Directions:Take I-40 West from Asheville to exit 7 (Harmon’s Den). Turn right on Cold Springs Road. The road very quickly becomes gravel. Cold Springs Road climbs upward for 6.2 miles to Max Patch Rd (SR-1182). Turn left and drive 1.5 miles to the Max Patch parking area.
Max Patch Mountain is a great hiking location and offers stunning high elevation views. The mountain makes for an excellent family friendly destination and wonderful picnic lunch trail.
Max Patch Mountain was cleared in the 1800s and used for pasture. While you won’t get a great deal of forest, what you do get is clear, unblocked views of the Blue Ridge and Great Smoky mountains. Many of the views, especially at the summit are 360 degrees.
There are two primary trails at Max Patch Mountain and 1.4 mile loop and a 2.4 mile loop. Both are easy and run across the top of the mountain. The 1.4 mile loop crosses over the summit close to 4,600 feet in elevation. The 2.4 mile loop trail goes around the mountain, offering wonderful views from all sides. From the parking lot, just follow the marked trails. You can also walk north or south on the Appalachian Trail which crosses through the area.
Max Patch Mountain is a bit off beaten path, visiting on the weekends, it’s not very crowded, which frankly makes it really nice.
>>> You can read all about our visit to Max Patch and see more photos in our detailed write-up.
Location: Great Smoky Mountains National Park, off Newfound Gap Road
Roundtrip Distance: 4.4 miles
Features: Scenic Views, Geological features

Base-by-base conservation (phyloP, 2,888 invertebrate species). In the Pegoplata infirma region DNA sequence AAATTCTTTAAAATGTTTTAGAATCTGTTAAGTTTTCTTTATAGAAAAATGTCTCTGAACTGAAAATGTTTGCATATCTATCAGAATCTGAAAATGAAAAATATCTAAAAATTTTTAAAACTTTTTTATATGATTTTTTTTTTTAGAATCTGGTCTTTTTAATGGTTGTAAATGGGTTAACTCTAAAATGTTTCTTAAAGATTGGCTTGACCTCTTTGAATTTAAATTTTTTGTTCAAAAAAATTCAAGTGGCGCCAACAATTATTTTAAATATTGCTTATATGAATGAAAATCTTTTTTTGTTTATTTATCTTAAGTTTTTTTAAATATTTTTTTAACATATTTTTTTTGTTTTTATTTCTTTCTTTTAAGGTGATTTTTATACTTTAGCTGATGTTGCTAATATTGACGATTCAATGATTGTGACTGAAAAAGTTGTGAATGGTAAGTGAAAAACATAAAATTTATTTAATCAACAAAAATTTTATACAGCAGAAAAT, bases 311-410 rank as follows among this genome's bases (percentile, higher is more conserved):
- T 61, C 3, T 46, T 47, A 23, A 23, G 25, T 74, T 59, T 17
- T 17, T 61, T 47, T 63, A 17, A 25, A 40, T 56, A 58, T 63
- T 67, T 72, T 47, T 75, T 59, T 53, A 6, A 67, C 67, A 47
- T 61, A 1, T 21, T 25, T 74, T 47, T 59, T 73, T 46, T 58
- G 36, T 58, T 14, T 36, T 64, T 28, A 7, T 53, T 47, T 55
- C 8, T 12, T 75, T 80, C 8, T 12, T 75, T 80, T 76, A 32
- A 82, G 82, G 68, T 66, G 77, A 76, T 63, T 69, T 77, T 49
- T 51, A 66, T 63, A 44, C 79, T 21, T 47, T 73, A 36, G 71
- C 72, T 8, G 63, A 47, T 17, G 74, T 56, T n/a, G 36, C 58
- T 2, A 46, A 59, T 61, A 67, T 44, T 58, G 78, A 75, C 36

Alum Cave Trail is a popular hiking trail located in The Great Smoky Mountains National Park. The primary destination for the trail is Alum Cave, which really isn’t a cave by more of a concave shaped bluff or cliff. But you can continue on this trail all the way up to the summit of 6593-foot Mount LeConte.
Some interesting history around he cave. The “cave” was used to mine Epsom Salt. The Epsom Salts Manufacturing Company was founded at Alum Cave in 1838 and was sold 1854. Epsom salt was used by surrounding mountain folk to dye homespun clothing and cure various ailments. During the Civil War the Confederate Army mined saltpeter out of the cave. Saltpeter was used to make gunpowder.
Directly off of Newfound Gap Road in The Great Smoky Mountains National Park is the large parking lot for Alum Cave Trail. This can be a very busy spot during the spring, summer and fall, especially on the weekends. We suggest arriving early to get a parking place.
The trail begins as a gentle climb up, following Alum Cave creek for the first mile or so. You’ll go through a dense growth of rhododendrons near the one mile mark. If you hike early in the summer, the rhododendrons are in bloom.
At 1.3 miles, you’ll reach Arch Rock, the first main “feature” of the trail. The arch itself was formed by years and years of freezing and thawing that caused erosion. Continuing on the trail involves climbing a set of stairs carved into the raw rock of the arch.
Next stop at the 2 mile mark is Inspiration Point, named for it’s stunning view.
At 2.2 miles, you’ll reach Alum Cave. The cave is roughly 80 feet high and 500 foot long. The views from here are gorgeous and offer a number of photo opportunities for photographers.
>> You can read more about our family hike Alum Cave Trail and see lots of more photos in our detailed write-up <<
Location: On the Blue Ridge Parkway, begins at milepost 364.1